Washington’s deep partisan divide makes such a move seem a long shot, but a deteriorating economy could be a great motivator.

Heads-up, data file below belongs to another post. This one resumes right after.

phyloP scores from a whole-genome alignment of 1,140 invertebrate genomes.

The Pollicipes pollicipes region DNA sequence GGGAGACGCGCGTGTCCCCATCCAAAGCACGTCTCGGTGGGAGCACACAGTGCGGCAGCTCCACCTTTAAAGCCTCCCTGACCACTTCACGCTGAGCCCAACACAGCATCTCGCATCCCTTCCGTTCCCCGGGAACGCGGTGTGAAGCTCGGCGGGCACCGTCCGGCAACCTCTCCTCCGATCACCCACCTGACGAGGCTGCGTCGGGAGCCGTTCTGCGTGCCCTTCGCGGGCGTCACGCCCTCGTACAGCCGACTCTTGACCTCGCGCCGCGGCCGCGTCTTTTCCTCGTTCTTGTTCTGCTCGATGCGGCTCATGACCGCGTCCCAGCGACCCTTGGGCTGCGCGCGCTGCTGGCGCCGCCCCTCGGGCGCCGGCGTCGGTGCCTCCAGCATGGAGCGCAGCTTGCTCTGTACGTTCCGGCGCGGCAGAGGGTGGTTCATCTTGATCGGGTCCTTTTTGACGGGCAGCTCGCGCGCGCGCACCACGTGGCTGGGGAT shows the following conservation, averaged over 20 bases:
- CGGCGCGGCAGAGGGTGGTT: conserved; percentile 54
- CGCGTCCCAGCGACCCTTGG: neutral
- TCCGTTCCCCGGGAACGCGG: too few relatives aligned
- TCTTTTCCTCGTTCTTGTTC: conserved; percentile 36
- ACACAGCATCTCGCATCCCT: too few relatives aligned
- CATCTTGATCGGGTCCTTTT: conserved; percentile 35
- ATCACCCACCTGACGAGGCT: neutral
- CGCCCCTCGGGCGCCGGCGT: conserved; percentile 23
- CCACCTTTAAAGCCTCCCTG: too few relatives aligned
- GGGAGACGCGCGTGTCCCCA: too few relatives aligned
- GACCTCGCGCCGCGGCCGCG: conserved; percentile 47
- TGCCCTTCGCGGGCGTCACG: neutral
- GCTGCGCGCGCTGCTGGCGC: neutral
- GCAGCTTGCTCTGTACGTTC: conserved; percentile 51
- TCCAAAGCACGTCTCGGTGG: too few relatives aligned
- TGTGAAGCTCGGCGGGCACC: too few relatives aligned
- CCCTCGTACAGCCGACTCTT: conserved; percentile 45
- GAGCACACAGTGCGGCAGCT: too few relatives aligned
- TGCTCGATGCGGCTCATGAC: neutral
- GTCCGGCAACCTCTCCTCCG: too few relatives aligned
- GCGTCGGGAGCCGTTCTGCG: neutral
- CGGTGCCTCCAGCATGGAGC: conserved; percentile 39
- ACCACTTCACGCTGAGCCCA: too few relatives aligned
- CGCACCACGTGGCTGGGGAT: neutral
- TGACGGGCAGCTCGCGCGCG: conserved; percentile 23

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The $2 trillion coronavirus rescue package is more than double the size of Obama's stimulus plan — but it may only salvage the economy for a few months